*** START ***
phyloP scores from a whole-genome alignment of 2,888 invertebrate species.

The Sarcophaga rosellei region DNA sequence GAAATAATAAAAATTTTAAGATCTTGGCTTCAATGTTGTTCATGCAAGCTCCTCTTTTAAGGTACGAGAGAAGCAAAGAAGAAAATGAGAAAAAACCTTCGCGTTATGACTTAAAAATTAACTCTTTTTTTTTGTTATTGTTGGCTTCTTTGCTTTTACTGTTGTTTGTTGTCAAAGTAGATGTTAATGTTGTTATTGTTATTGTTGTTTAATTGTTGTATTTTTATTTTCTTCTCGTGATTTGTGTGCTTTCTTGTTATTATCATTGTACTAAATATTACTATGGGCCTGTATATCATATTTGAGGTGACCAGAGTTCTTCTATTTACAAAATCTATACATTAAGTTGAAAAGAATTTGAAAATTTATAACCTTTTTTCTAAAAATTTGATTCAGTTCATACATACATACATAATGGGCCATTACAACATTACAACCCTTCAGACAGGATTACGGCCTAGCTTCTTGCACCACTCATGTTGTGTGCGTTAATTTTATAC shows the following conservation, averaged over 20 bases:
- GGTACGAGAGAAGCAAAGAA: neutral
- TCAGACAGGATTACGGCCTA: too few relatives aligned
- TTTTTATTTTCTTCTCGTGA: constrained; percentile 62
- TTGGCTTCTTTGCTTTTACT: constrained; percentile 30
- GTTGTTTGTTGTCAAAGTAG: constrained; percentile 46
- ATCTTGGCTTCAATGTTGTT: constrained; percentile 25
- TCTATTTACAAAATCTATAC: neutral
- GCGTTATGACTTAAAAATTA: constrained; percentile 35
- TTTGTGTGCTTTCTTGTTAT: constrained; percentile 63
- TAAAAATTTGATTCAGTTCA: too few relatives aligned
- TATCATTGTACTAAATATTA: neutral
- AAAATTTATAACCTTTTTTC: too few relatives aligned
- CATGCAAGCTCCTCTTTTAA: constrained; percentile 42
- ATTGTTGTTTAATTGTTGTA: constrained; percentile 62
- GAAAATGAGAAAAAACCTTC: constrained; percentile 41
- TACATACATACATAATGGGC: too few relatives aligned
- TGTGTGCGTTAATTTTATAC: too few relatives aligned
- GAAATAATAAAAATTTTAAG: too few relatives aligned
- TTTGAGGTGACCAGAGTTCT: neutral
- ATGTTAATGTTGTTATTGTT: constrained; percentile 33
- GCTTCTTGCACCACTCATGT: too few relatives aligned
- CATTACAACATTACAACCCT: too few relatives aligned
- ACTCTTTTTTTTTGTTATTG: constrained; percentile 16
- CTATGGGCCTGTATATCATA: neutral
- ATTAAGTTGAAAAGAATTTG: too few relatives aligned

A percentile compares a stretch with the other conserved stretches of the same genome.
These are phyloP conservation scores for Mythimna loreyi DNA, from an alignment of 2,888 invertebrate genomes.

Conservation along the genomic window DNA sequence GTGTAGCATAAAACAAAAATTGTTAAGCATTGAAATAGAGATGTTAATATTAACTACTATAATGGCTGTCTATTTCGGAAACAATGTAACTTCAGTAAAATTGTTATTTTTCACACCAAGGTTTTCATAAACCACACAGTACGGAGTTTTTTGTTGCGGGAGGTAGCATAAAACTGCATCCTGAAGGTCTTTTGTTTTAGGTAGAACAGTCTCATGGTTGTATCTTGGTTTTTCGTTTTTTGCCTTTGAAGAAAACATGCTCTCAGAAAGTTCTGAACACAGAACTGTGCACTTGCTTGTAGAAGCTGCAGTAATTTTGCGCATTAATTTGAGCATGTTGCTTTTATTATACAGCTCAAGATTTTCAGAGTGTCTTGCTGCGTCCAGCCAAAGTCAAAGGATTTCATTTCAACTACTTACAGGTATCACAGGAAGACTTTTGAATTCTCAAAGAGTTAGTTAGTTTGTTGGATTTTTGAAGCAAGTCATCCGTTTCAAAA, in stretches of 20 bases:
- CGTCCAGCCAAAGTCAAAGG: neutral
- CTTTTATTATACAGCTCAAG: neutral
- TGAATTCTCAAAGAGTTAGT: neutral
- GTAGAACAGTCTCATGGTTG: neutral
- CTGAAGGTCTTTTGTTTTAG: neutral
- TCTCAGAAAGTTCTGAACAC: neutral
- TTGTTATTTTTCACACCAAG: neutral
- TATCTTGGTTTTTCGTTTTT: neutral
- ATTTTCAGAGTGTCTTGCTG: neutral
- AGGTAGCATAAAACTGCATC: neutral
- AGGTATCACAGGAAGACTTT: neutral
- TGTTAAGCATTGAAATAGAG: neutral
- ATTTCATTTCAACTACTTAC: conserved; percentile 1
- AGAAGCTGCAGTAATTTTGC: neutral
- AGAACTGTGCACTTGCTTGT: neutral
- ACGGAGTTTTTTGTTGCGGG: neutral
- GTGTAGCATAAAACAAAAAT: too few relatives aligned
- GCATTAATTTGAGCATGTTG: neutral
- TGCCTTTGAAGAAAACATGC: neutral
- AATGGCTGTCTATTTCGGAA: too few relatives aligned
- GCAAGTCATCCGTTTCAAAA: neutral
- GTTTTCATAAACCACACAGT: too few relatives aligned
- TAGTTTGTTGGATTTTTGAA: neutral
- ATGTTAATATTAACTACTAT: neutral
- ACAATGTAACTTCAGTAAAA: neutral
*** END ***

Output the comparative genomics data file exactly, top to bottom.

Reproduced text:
phyloP scores from a whole-genome alignment of 2,888 invertebrate species.

The Sarcophaga rosellei region DNA sequence GAAATAATAAAAATTTTAAGATCTTGGCTTCAATGTTGTTCATGCAAGCTCCTCTTTTAAGGTACGAGAGAAGCAAAGAAGAAAATGAGAAAAAACCTTCGCGTTATGACTTAAAAATTAACTCTTTTTTTTTGTTATTGTTGGCTTCTTTGCTTTTACTGTTGTTTGTTGTCAAAGTAGATGTTAATGTTGTTATTGTTATTGTTGTTTAATTGTTGTATTTTTATTTTCTTCTCGTGATTTGTGTGCTTTCTTGTTATTATCATTGTACTAAATATTACTATGGGCCTGTATATCATATTTGAGGTGACCAGAGTTCTTCTATTTACAAAATCTATACATTAAGTTGAAAAGAATTTGAAAATTTATAACCTTTTTTCTAAAAATTTGATTCAGTTCATACATACATACATAATGGGCCATTACAACATTACAACCCTTCAGACAGGATTACGGCCTAGCTTCTTGCACCACTCATGTTGTGTGCGTTAATTTTATAC shows the following conservation, averaged over 20 bases:
- GGTACGAGAGAAGCAAAGAA: neutral
- TCAGACAGGATTACGGCCTA: too few relatives aligned
- TTTTTATTTTCTTCTCGTGA: constrained; percentile 62
- TTGGCTTCTTTGCTTTTACT: constrained; percentile 30
- GTTGTTTGTTGTCAAAGTAG: constrained; percentile 46
- ATCTTGGCTTCAATGTTGTT: constrained; percentile 25
- TCTATTTACAAAATCTATAC: neutral
- GCGTTATGACTTAAAAATTA: constrained; percentile 35
- TTTGTGTGCTTTCTTGTTAT: constrained; percentile 63
- TAAAAATTTGATTCAGTTCA: too few relatives aligned
- TATCATTGTACTAAATATTA: neutral
- AAAATTTATAACCTTTTTTC: too few relatives aligned
- CATGCAAGCTCCTCTTTTAA: constrained; percentile 42
- ATTGTTGTTTAATTGTTGTA: constrained; percentile 62
- GAAAATGAGAAAAAACCTTC: constrained; percentile 41
- TACATACATACATAATGGGC: too few relatives aligned
- TGTGTGCGTTAATTTTATAC: too few relatives aligned
- GAAATAATAAAAATTTTAAG: too few relatives aligned
- TTTGAGGTGACCAGAGTTCT: neutral
- ATGTTAATGTTGTTATTGTT: constrained; percentile 33
- GCTTCTTGCACCACTCATGT: too few relatives aligned
- CATTACAACATTACAACCCT: too few relatives aligned
- ACTCTTTTTTTTTGTTATTG: constrained; percentile 16
- CTATGGGCCTGTATATCATA: neutral
- ATTAAGTTGAAAAGAATTTG: too few relatives aligned

A percentile compares a stretch with the other conserved stretches of the same genome.
These are phyloP conservation scores for Mythimna loreyi DNA, from an alignment of 2,888 invertebrate genomes.

Conservation along the genomic window DNA sequence GTGTAGCATAAAACAAAAATTGTTAAGCATTGAAATAGAGATGTTAATATTAACTACTATAATGGCTGTCTATTTCGGAAACAATGTAACTTCAGTAAAATTGTTATTTTTCACACCAAGGTTTTCATAAACCACACAGTACGGAGTTTTTTGTTGCGGGAGGTAGCATAAAACTGCATCCTGAAGGTCTTTTGTTTTAGGTAGAACAGTCTCATGGTTGTATCTTGGTTTTTCGTTTTTTGCCTTTGAAGAAAACATGCTCTCAGAAAGTTCTGAACACAGAACTGTGCACTTGCTTGTAGAAGCTGCAGTAATTTTGCGCATTAATTTGAGCATGTTGCTTTTATTATACAGCTCAAGATTTTCAGAGTGTCTTGCTGCGTCCAGCCAAAGTCAAAGGATTTCATTTCAACTACTTACAGGTATCACAGGAAGACTTTTGAATTCTCAAAGAGTTAGTTAGTTTGTTGGATTTTTGAAGCAAGTCATCCGTTTCAAAA, in stretches of 20 bases:
- CGTCCAGCCAAAGTCAAAGG: neutral
- CTTTTATTATACAGCTCAAG: neutral
- TGAATTCTCAAAGAGTTAGT: neutral
- GTAGAACAGTCTCATGGTTG: neutral
- CTGAAGGTCTTTTGTTTTAG: neutral
- TCTCAGAAAGTTCTGAACAC: neutral
- TTGTTATTTTTCACACCAAG: neutral
- TATCTTGGTTTTTCGTTTTT: neutral
- ATTTTCAGAGTGTCTTGCTG: neutral
- AGGTAGCATAAAACTGCATC: neutral
- AGGTATCACAGGAAGACTTT: neutral
- TGTTAAGCATTGAAATAGAG: neutral
- ATTTCATTTCAACTACTTAC: conserved; percentile 1
- AGAAGCTGCAGTAATTTTGC: neutral
- AGAACTGTGCACTTGCTTGT: neutral
- ACGGAGTTTTTTGTTGCGGG: neutral
- GTGTAGCATAAAACAAAAAT: too few relatives aligned
- GCATTAATTTGAGCATGTTG: neutral
- TGCCTTTGAAGAAAACATGC: neutral
- AATGGCTGTCTATTTCGGAA: too few relatives aligned
- GCAAGTCATCCGTTTCAAAA: neutral
- GTTTTCATAAACCACACAGT: too few relatives aligned
- TAGTTTGTTGGATTTTTGAA: neutral
- ATGTTAATATTAACTACTAT: neutral
- ACAATGTAACTTCAGTAAAA: neutral